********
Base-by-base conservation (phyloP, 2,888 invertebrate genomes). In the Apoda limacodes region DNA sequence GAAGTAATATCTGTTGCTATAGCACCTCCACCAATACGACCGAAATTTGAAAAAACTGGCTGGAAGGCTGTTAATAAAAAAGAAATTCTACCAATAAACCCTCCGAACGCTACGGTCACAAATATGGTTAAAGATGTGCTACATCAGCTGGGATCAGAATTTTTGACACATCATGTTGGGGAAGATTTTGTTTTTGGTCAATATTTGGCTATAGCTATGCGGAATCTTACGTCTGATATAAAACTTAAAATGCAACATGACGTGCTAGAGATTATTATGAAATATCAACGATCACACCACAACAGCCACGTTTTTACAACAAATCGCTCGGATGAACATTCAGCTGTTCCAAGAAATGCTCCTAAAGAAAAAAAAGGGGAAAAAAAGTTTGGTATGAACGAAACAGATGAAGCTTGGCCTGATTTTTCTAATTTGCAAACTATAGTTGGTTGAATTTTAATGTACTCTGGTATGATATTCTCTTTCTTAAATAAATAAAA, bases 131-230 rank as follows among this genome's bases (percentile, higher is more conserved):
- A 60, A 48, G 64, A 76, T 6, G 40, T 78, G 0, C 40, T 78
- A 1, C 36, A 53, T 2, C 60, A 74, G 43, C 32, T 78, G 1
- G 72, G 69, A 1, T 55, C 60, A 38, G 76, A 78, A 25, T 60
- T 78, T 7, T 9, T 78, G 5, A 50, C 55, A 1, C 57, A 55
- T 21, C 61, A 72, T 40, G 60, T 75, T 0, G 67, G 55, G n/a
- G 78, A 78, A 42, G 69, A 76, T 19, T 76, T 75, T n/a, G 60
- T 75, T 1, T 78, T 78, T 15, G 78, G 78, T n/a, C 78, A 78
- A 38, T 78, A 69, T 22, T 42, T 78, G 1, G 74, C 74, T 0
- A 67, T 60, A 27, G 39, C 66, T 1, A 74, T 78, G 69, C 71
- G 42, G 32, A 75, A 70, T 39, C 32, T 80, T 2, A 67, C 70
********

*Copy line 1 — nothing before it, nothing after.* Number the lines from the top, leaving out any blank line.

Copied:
Base-by-base conservation (phyloP, 2,888 invertebrate genomes). In the Apoda limacodes region DNA sequence GAAGTAATATCTGTTGCTATAGCACCTCCACCAATACGACCGAAATTTGAAAAAACTGGCTGGAAGGCTGTTAATAAAAAAGAAATTCTACCAATAAACCCTCCGAACGCTACGGTCACAAATATGGTTAAAGATGTGCTACATCAGCTGGGATCAGAATTTTTGACACATCATGTTGGGGAAGATTTTGTTTTTGGTCAATATTTGGCTATAGCTATGCGGAATCTTACGTCTGATATAAAACTTAAAATGCAACATGACGTGCTAGAGATTATTATGAAATATCAACGATCACACCACAACAGCCACGTTTTTACAACAAATCGCTCGGATGAACATTCAGCTGTTCCAAGAAATGCTCCTAAAGAAAAAAAAGGGGAAAAAAAGTTTGGTATGAACGAAACAGATGAAGCTTGGCCTGATTTTTCTAATTTGCAAACTATAGTTGGTTGAATTTTAATGTACTCTGGTATGATATTCTCTTTCTTAAATAAATAAAA, bases 131-230 rank as follows among this genome's bases (percentile, higher is more conserved):